We took some sheets down on Elland as requested so the film crew could get on board the boat, only for them to change their mind and do all their filming from the ground! This did give them a more flexible approach at the locks as the filming could be done from either side of the locks. Filming on the towpath was quite hard as Tony Robinson approached from behind, at the bottom of the Five Rise, calling out a question, and then a discussion took place on the move as the horse-drawn boat approached the Three Rise. Some cyclists, approaching from behind, found their way blocked by the film crew who were filming Bilbo pulling Elland, and Tony Robinson in discussion. Words were exchanged in exasperation as the film crew asked the cyclists to get out of the picture, and when they retorted in objection Tony crossly told them that they should see it was difficult for the filming to take place. The joys of shared towpath use and/or filming!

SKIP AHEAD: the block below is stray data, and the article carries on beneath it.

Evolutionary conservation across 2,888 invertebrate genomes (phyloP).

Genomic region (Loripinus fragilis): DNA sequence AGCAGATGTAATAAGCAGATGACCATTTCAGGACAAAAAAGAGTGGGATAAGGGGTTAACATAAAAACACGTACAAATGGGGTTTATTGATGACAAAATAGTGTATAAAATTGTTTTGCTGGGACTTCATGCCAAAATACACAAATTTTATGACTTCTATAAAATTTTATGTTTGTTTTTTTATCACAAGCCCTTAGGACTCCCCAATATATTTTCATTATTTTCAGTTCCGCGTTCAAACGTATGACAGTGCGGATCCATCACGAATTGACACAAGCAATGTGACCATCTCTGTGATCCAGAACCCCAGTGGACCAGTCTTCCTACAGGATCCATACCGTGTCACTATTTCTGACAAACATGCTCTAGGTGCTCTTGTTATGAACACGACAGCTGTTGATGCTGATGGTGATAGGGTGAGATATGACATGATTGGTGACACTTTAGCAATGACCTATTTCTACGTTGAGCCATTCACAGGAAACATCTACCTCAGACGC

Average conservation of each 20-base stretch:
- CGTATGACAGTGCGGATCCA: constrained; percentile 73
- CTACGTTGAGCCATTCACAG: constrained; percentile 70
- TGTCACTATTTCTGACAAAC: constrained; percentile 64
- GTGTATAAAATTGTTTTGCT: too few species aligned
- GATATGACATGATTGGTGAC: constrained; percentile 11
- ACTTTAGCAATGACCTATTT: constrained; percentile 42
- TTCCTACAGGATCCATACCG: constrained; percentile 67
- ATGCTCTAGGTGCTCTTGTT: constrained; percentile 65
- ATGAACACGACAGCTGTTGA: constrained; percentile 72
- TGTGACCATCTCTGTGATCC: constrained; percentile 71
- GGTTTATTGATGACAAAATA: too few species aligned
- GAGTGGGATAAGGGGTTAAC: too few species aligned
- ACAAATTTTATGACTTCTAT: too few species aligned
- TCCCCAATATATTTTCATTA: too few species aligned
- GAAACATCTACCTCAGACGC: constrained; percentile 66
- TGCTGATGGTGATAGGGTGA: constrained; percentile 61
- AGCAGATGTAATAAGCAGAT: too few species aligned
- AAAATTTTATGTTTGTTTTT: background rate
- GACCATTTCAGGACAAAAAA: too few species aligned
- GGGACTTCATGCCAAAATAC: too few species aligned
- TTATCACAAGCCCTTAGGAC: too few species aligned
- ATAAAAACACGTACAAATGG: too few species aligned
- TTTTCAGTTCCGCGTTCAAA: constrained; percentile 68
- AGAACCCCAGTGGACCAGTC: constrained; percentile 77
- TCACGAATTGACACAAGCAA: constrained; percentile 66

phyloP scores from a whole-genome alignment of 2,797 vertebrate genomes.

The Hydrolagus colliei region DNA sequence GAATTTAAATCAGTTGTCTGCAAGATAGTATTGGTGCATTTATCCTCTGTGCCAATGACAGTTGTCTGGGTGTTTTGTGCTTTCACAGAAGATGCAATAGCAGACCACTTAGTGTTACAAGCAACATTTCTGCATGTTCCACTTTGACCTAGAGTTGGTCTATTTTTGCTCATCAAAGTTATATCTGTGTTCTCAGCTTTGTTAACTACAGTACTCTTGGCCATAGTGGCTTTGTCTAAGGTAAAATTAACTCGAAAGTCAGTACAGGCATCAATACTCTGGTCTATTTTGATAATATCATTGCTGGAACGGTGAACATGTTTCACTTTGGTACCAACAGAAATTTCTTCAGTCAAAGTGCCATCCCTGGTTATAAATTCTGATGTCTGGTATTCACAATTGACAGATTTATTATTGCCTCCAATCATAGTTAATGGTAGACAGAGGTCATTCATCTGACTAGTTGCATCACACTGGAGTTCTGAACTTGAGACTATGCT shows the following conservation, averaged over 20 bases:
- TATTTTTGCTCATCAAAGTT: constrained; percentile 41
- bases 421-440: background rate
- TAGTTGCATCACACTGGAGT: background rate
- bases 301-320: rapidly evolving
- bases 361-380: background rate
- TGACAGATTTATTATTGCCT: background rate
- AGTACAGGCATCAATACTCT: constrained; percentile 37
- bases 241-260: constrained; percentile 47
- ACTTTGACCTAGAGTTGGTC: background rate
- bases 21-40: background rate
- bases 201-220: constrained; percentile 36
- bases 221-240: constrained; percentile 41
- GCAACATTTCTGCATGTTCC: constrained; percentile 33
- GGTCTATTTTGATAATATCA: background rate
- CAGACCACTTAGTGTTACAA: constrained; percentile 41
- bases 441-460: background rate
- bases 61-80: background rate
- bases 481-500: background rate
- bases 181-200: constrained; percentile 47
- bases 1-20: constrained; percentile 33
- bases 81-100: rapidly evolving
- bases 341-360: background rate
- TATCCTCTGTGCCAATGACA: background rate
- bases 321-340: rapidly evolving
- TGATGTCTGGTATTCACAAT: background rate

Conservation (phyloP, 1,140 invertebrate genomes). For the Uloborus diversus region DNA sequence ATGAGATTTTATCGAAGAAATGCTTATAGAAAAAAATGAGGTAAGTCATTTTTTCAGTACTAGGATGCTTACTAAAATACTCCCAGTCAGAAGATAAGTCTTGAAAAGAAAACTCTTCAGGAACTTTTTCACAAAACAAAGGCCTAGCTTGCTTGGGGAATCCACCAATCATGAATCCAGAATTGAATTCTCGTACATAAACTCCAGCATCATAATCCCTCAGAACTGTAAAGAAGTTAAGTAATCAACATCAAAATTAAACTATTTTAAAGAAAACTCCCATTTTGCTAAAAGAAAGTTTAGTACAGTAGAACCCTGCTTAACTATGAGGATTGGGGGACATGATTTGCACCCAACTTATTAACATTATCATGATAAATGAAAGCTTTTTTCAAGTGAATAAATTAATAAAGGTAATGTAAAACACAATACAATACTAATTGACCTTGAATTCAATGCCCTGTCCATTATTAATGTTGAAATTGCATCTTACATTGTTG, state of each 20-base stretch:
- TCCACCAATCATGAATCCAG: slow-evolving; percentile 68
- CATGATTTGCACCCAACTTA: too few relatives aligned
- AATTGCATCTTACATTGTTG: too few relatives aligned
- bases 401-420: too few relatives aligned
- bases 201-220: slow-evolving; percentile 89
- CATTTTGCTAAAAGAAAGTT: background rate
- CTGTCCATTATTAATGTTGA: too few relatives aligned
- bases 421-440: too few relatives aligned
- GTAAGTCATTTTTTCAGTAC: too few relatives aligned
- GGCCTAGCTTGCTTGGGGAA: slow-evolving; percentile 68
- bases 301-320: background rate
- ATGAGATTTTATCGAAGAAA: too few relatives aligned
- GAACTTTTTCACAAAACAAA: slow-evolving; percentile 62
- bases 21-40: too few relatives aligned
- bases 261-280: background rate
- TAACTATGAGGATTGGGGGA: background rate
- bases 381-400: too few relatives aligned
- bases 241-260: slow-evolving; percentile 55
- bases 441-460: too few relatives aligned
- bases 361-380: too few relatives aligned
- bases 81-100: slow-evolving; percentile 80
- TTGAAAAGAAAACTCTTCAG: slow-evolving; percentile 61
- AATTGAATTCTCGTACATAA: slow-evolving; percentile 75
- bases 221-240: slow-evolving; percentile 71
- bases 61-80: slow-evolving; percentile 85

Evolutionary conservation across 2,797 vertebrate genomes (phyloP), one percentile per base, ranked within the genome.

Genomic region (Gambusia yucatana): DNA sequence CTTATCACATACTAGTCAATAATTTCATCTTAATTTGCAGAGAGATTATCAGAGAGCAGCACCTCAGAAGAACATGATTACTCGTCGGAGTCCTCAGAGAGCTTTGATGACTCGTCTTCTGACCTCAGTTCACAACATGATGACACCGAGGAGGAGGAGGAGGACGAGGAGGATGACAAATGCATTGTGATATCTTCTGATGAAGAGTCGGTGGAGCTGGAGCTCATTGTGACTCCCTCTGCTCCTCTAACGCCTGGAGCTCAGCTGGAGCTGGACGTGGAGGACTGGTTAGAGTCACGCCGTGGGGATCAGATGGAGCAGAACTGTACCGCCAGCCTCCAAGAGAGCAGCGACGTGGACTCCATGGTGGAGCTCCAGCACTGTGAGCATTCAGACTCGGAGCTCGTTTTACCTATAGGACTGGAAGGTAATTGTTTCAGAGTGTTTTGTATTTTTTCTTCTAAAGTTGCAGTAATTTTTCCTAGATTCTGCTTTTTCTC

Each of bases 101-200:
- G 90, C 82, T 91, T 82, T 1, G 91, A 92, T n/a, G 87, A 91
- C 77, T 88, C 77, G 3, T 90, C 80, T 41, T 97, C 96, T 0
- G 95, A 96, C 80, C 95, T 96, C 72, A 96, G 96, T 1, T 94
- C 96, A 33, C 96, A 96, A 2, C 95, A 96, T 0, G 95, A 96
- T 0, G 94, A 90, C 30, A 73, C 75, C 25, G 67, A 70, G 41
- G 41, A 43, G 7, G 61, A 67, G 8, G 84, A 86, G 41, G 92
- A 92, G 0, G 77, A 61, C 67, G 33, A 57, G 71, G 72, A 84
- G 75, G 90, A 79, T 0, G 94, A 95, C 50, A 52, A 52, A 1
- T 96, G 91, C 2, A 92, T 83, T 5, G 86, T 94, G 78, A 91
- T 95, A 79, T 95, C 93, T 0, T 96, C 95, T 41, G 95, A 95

Tony joined Bilbo on the Three Rise to see how we were improvising in the absence of the lock furniture which once existed on the several staircase locks between Leeds and Bingley. Originally there were small pulleys on the balance beams, around which the towing line was placed so that a horse could pull the boat from one lock into the next when going down locks. The horse would walk on the level ground next to the lock chamber in the opposite direction to which the boat was going. This technique of using a pulley is demonstrated at the Parkhead Festival in the Black Country every two years. HBS has to improvise as there are no pulleys left on any of the several staircase locks in the Leeds to Bingley area. So the towline is passed round a circular metal bollard at ground level beside the lock instead of round the original pulley at the height of a balance beam level. HBS has been experimenting, learning, and perfecting this technique. This was the third time that Bilbo had pulled on these locks downhill. On the two previous occasions he had been somewhat confused but had tried to help with guidance. On this occasion he was an absolute star, remembering and knowing what was being asked of him. He has to walk slightly uphill, slightly sideways, because of the location of the bollard instead of the original pulley. How wonderful it would be if CRT or the L & L Canal Society would replace the lock furniture so that we could demonstrate use of the pulleys once again. It is to the great credit of the L & L Canal Society that they have replaced many towpath rollers on the canal which HBS loves to use, to see and hear them rolling as the towline is used on bends of the canal.